Perth moving from frozen digits to double digit growth

For almost a decade, Perth property has been out in the cold. And like a frostbitten climber, it was the extremities that were worst affected.

Perth's western suburbs
Perth's prestige western suburbs (Image source:

For almost a decade, Perth property has been out in the cold. And like a frostbitten climber, it was the extremities that were worst affected.

But the blood is circulating again in the figurative fingers and toes of Western Australia’s capital, with the top ten suburbs for price growth in 2020 all on the outlying fringes of the city. 

Suburbs in the lifestyle city of Mandurah in Perth’s far south led the charge (including Wannanup 17.2 per cent and Lakelands 12.2 per cent), while a little further north the industrial heartland of Kwinana, with some of Perth’s lowest median prices, saw values go up by almost 10 per cent. 

Perth property has rapidly moved from the tundra to the tropics, with the market now getting hot and steamy as home opens are swamped with prospective buyers and the rental vacancy rate has plunged to around 0.5 per cent for houses and 1.5 per cent for units.

Perth rent values increased a remarkable 8.2 per cent across all dwellings over the year.

REIWA statistics showed during the December quarter the average time it took for a Perth house to sell dropped to just 21 days, compared to 38 days in 2019.

While the median dwelling value across the city increased just 1.0 per cent in 2020, the past couple of months have shown that 2021 is shaping up as a hot one. 

Speaking to API Magazine, REIWA President Damian Collins said it would be interesting to watch the progress of those outer suburbs that are coming off a low base, while he had expectations the mid-market suburbs near train lines were poised for take-off.

“Places like Mandurah, with it’s boating, crabbing, beaches, and leisure attractions, and others like Two Rocks up north and Swan Valley in the east, have benefited hugely from the work-from-home movement that looks like cementing itself as many people’s preferred way of living, while low interest rates ensure anybody with an income can afford to buy a home on the outskirts when median prices hover around $245,000,” Mr Collins said.

He identified mid-priced corridor suburbs on the northbound train route as the suburbs to watch in 2021.

“Places like Heathridge, Craigie and Kingsley are affordable, close to transport, good schools and the beach, and attracted renters even when vacancy rates were at 7 per cent (in the early 2010s), so they are now attractive to investors and families alike.”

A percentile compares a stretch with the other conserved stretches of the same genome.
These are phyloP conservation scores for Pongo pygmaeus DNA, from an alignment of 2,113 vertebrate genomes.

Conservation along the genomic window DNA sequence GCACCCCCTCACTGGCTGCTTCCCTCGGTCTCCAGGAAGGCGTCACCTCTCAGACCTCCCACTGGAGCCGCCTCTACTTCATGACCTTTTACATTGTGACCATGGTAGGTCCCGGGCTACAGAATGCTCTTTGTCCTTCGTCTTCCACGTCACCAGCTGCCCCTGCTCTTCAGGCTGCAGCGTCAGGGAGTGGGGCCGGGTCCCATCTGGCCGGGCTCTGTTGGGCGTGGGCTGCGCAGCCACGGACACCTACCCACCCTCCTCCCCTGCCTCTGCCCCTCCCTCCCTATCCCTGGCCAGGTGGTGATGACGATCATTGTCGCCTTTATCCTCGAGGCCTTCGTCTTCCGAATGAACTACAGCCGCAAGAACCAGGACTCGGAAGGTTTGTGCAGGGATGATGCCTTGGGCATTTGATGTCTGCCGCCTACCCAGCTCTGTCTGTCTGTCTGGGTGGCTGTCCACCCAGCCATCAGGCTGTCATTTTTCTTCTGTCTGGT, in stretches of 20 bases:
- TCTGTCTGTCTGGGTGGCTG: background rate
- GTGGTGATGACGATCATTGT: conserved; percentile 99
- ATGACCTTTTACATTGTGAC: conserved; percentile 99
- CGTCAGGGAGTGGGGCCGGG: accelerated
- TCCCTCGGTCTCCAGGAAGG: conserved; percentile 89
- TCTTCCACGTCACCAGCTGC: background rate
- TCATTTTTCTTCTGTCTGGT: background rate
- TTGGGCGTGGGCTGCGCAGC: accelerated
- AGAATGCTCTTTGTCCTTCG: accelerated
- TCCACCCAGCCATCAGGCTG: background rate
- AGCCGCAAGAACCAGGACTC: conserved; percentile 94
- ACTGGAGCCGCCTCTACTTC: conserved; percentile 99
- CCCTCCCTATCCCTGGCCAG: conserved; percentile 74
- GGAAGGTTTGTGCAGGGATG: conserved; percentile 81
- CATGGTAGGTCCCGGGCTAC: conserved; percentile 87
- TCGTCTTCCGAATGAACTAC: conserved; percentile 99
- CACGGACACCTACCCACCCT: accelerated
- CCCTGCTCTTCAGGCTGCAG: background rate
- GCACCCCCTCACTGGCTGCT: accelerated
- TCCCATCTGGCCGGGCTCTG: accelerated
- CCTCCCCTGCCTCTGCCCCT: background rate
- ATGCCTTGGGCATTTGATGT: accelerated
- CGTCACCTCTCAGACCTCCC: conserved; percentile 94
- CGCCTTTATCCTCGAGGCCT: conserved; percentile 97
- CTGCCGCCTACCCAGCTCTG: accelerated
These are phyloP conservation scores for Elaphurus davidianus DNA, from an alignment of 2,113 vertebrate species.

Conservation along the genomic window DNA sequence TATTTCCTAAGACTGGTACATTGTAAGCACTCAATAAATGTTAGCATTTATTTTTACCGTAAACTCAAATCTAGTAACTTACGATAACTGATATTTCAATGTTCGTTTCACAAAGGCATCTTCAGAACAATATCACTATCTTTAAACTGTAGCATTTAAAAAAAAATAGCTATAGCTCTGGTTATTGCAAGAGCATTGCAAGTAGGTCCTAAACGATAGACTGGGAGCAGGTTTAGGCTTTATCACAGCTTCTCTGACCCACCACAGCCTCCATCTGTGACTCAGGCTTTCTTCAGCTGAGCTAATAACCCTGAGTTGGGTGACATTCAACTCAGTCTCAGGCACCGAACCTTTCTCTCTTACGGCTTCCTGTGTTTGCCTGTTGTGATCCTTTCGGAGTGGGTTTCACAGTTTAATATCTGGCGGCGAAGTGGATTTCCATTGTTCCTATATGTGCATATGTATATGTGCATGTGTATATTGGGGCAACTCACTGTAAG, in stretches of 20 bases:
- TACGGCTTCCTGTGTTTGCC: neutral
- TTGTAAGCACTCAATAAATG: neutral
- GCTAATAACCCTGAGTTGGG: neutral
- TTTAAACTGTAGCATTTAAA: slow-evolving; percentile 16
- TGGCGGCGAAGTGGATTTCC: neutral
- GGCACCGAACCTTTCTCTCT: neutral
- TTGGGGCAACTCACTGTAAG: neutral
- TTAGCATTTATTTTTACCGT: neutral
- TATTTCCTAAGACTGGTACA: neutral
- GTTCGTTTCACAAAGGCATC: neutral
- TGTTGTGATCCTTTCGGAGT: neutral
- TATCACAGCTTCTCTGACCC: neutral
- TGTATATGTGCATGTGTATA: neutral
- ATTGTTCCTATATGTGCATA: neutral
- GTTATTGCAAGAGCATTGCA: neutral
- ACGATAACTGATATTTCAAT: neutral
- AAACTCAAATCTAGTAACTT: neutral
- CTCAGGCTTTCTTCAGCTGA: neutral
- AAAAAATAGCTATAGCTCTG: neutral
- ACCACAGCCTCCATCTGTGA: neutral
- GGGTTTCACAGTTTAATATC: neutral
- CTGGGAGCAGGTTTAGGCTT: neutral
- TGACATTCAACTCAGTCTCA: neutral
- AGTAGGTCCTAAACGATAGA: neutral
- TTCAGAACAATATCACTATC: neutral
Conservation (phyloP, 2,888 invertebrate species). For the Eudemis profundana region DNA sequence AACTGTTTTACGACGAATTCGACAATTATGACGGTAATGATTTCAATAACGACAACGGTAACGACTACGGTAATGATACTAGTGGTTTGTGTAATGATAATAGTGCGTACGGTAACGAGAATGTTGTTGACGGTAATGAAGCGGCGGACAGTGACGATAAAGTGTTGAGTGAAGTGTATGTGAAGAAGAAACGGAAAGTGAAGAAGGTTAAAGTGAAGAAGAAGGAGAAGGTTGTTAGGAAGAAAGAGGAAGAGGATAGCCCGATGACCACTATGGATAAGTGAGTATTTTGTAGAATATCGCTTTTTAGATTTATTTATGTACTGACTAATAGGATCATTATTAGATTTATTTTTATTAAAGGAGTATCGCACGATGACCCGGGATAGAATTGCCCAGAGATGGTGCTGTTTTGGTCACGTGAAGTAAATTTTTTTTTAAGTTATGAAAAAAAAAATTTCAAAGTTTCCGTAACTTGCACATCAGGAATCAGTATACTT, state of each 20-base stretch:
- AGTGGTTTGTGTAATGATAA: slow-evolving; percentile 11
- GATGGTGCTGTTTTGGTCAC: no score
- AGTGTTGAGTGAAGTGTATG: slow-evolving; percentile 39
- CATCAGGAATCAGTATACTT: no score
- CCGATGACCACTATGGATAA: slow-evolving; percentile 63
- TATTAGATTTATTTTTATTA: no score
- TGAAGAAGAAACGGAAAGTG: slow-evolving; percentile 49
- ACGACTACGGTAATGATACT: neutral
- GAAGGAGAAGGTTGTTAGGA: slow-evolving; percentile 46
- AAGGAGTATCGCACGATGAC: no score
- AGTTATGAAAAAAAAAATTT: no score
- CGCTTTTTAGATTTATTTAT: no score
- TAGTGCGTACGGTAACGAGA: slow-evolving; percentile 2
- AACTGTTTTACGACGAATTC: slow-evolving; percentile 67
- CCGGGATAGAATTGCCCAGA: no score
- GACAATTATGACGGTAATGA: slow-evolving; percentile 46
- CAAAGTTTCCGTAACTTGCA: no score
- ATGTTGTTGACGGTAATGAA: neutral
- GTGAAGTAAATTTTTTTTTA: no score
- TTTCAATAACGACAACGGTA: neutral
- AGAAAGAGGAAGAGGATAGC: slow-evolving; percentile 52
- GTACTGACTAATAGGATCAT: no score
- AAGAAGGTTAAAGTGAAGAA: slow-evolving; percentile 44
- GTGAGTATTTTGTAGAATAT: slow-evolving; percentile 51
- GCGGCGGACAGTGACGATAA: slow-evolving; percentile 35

Perth was primed for a surge in investors, he said, comparing the mere $300 million per month being spent by investors at the moment to the $1 billion that investors were spending in 2013 when vacancy rates were markedly higher than today and rent yields lower.

“With the return of expats, long-term low interest rate environment and the obvious allure to investors seeking high rental yields, it’s hard not to see property prices rising six to ten per cent this year, probably towards the upper end of that range,” Mr Collins said.

“Even after that, there’s still room for growth as Perth has come off a 20 per cent decline and is still cheap on a national scale.”

The decline in investor activity has been brought about by many factors over the past few years, including macro-prudential policies, high levels of economic uncertainty and compressed gross rental yields. However, a cyclical rebound in rents is expected to see investors return to all smaller capital city markets in 2021, with Perth at the forefront. 

Top end of town

Research group CoreLogic recently released the Best of the Best 2020 report, which confirmed Perth’s highest priced suburbs were the perennial number one riverside suburb Peppermint Grove, with a median house value of just over $2.4 million, followed by nearby Dalkeith ($2.30m), Cottesloe ($1.92m), City Beach (1.76m) and Nedlands (1.61m). The only suburb south of the Swan River in the top ten was Applecross (10th) at $1.36 million.

The top priced units were in Cottesloe (median price $795,166), North Fremantle, Applecross, Claremont and Mount Pleasant.

A specialist in this market is Jody Fewster, Director and owner of Ray White Cottesloe, who told API Magazine that 10 per cent growth this year was a strong possibility.

“Based on exceptionally strong rental demand, we predict three and four bedroom houses to offer the best capital growth and returns.”

“Suburbs that have experienced significant growth are Cottesloe, with people keen to invest near the coast, and riverside localities of Claremont and Dalkeith. 

Ms Fewster said the resources sector was again driving the change in fortune in the Perth market.

“I am confident in WA's underlying economics – our economy is benefiting from surging iron ore prices and resource exports as China demand, in particular, grows through government stimulus,” Ms Fewster said.  

“Our jobs market is well into recovery and with sales listings at a 13-year low, plus rental vacancies at historic lows of 0.9 per cent, our property market is expected to grow by 10 per cent this year.  

“I suspect consumer confidence may take a hit around March as JobKeeper comes to an end and business administrations and liquidations may rise but I expect this to be short-lived as it’s the underlying economics of supply and demand that will dictate our growth.”

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